Mesa Verde, CO: Jim Enote, a member of the Zuni tribe, will discuss “Mesa Verde and the Cultivation of Resilience” on Friday, June 8th, at 7:00 pm at the Visitor and Research Center, located at the entrance of Mesa Verde National Park. In this presentation and discussion, Jim will introduce foundational themes of Puebloan cosmology and the maintenance of well-being and his thoughts on how and why these endure from the days of Mesa Verde habitation to the present. This program is part of the 2018 Four Corner Lecture Series and is free and open to the public.
Detailed BIO: Jim Enote, born and raised in Zuni, NM, is a Zuni tribal member and director of the Colorado Plateau Foundation and director of the A:shiwi A:wan Museum and Heritage Center.
He serves on the boards of the Grand Canyon Trust and Jessie Smith Noyes Foundation and is a senior advisor for Mountain Cultures at the Mountain Institute. He is a National Geographic Society Explorer; a New Mexico Community Luminaria; and an E.F. Schumacher Society Fellow.
Jim’s service the past forty years includes natural resource, cultural resource, philanthropic, and arts work for many organizations including UNESCO, UNDP, International Secretariat for Water, US Bureau of Indian Affairs, the Mountain Institute, Zuni Tribe, and several major charitable foundations, museums, and universities.
He has written in Heritage In the Context of Globalization; Science, Technology, and Human Values; Sacredness as a Means to Conservation; Mapping Our Places; Indigenous People and Sustainable Development; A:shiwi A:wan Ulohnanne, and Redrock Stories, to name a few. Recent short pieces include: We Cannot Live by Sentiments Alone, The Museum Collaboration Manifesto, Buyer Beware, What I Tell Boys, and Please Don’t Call Me a Warrior.
In 2010 during the American Anthropological Association’s annual conference Jim was awarded the first Ames Prize for Innovative Museum Anthropology. In 2013 he received the Guardian of Culture and Lifeways Award from the Association of Tribal Archives, Libraries, and Museums, and in 2016 received the Hewett Award for leadership and service to the New Mexico museum community and for achievements in the museum field.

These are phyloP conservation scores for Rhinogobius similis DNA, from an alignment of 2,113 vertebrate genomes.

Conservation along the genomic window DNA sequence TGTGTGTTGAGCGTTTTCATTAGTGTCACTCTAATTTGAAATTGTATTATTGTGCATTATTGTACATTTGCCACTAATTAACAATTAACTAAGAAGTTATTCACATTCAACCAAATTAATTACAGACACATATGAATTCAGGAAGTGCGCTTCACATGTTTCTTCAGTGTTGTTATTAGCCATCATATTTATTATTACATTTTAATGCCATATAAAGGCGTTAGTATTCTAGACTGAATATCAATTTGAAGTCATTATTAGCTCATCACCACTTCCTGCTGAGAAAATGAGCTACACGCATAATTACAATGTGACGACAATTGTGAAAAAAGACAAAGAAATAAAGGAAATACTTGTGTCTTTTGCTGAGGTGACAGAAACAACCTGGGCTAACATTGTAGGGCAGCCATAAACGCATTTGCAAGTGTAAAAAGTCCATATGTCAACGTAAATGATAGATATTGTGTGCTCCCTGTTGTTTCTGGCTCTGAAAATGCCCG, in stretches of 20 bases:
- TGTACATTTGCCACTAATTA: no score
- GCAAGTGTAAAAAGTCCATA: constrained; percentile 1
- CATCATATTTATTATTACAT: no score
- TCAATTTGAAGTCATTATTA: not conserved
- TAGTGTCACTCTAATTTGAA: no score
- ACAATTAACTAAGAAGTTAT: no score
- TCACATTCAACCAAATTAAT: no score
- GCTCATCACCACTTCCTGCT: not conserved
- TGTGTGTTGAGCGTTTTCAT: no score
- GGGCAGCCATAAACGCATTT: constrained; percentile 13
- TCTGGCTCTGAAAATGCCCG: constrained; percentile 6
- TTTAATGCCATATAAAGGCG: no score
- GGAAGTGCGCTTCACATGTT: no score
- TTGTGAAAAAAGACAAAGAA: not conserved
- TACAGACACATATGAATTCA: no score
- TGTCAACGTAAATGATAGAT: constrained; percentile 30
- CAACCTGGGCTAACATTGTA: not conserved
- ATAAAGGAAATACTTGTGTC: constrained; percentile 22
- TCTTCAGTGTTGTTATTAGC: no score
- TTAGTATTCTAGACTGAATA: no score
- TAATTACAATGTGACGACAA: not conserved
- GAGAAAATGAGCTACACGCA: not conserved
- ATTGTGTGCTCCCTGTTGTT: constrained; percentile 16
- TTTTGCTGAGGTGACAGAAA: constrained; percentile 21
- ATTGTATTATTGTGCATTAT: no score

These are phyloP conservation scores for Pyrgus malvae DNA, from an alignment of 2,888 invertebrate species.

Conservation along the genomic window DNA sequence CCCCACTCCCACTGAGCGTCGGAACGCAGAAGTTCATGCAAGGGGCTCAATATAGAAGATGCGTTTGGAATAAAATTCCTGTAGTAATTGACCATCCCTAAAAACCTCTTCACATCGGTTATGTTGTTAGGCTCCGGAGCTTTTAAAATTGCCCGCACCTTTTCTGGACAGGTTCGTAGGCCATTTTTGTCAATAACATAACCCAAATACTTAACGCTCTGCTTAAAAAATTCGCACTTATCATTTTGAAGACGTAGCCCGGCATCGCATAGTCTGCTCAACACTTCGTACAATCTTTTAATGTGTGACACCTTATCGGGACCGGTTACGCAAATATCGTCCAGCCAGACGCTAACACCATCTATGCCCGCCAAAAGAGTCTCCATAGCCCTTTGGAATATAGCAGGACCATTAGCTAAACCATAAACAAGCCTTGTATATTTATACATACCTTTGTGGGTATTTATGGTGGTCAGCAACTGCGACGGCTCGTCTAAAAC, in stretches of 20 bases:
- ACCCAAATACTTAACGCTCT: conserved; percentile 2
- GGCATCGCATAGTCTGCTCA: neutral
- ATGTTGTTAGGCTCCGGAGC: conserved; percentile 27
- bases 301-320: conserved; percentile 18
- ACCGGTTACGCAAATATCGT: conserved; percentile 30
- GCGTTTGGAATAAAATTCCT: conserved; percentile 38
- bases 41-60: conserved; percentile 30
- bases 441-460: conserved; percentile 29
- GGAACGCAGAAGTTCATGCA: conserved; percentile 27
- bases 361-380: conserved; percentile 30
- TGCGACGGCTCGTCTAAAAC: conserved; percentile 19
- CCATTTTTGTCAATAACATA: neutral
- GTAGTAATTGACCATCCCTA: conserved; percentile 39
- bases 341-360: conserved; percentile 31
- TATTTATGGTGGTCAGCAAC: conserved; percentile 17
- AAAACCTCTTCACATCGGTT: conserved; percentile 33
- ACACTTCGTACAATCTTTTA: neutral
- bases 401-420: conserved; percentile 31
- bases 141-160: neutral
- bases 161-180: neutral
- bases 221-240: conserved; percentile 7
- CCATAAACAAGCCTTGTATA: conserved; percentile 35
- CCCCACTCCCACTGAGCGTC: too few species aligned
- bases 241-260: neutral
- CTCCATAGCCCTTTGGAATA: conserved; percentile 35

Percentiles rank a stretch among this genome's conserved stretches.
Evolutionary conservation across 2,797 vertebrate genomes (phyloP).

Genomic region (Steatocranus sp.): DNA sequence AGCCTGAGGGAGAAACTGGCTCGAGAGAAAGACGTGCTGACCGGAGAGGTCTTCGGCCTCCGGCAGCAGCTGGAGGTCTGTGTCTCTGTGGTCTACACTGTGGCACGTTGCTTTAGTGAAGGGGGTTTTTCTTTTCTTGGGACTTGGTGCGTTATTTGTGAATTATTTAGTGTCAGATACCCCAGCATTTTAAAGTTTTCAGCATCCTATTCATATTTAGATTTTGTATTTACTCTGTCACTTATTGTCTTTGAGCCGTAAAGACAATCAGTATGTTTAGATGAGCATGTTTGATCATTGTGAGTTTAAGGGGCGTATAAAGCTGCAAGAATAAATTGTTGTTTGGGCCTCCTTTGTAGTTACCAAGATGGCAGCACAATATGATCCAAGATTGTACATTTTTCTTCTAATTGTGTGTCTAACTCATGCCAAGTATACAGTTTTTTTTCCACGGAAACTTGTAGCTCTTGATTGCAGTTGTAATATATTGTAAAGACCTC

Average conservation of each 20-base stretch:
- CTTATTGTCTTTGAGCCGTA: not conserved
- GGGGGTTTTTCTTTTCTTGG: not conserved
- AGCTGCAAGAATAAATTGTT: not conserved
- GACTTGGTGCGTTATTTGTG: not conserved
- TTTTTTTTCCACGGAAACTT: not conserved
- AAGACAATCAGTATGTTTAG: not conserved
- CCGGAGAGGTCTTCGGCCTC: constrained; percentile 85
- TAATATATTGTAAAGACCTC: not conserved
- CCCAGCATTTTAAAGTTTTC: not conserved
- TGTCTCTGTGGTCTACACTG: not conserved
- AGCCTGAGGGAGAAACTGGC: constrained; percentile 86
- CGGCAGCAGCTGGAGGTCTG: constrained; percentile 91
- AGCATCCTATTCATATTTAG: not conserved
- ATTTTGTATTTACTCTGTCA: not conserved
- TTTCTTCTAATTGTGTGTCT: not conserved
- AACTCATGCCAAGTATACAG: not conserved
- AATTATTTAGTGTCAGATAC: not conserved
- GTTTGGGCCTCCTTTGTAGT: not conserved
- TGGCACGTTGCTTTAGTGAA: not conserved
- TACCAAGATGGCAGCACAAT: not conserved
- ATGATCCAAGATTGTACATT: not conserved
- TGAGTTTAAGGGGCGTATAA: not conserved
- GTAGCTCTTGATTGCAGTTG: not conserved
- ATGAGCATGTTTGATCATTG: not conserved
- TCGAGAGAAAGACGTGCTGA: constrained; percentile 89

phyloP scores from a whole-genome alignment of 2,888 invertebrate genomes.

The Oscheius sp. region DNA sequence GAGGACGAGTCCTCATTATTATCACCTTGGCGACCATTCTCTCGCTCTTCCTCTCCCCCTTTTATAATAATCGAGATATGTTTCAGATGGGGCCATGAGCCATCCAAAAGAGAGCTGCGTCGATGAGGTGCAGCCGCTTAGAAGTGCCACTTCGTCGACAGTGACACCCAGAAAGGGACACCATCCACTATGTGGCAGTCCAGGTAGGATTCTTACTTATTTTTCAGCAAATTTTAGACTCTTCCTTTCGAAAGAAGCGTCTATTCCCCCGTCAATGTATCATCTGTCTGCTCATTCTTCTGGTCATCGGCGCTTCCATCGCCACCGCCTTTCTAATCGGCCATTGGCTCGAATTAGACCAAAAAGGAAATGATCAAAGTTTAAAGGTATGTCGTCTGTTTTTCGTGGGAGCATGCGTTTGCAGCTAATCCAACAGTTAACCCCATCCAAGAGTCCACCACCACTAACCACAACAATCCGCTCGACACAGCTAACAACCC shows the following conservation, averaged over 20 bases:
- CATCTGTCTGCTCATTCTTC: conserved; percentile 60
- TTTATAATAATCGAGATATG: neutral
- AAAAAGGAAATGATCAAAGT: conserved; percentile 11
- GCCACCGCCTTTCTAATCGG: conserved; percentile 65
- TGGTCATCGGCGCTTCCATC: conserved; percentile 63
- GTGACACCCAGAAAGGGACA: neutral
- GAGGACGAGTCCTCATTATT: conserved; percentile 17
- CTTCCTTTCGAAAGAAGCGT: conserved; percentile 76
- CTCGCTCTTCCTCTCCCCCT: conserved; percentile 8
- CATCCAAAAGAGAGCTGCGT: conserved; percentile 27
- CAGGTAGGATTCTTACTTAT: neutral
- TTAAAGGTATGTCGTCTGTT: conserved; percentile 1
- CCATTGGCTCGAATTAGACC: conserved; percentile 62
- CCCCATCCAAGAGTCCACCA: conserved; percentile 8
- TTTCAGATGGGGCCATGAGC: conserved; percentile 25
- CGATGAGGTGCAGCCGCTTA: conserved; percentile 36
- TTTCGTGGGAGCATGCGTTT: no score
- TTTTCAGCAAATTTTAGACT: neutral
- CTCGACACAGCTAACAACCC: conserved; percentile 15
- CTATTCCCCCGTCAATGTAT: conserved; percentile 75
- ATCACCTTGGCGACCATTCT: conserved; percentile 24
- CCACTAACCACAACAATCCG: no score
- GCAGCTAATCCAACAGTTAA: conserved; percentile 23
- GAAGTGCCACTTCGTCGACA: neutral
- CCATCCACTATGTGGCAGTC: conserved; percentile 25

Jim is also a home builder, firewood hauler, traditional bow hunter, artist, and farmer. He lives in his work in-progress home at Zuni, New Mexico.
The Four Corners Lecture Series features presentations about the archaeology, current Native American cultures, history, and natural resources of this spectacular area. All programs are free and open to the public.
The Four Corners Lecture Series is sponsored by ARAMARK Parks and Destinations; Edge of the Cedars; Friends of Cedar Mesa; Canyon Country Discovery Center; San Juan Basin Archaeological Society; Hisatsinom Chapter Colorado Archaeological Society; Crow Canyon Archaeological Center; Cortez Public Library, KSJD Dryland Community Radio; National Park Service; Bureau of Land Management; Mesa Verde Museum Association; and Fort Lewis College Office of the President, Department of Anthropology and Center of Southwest Studies. For a list of other programs in the series, go to www.mesaverde.org/four-
More than 20,000 National Park Service employees care for America’s 417 national parks and work with communities across the nation to help preserve local history and create close-to-home recreational opportunities. Learn more at www.nps.gov.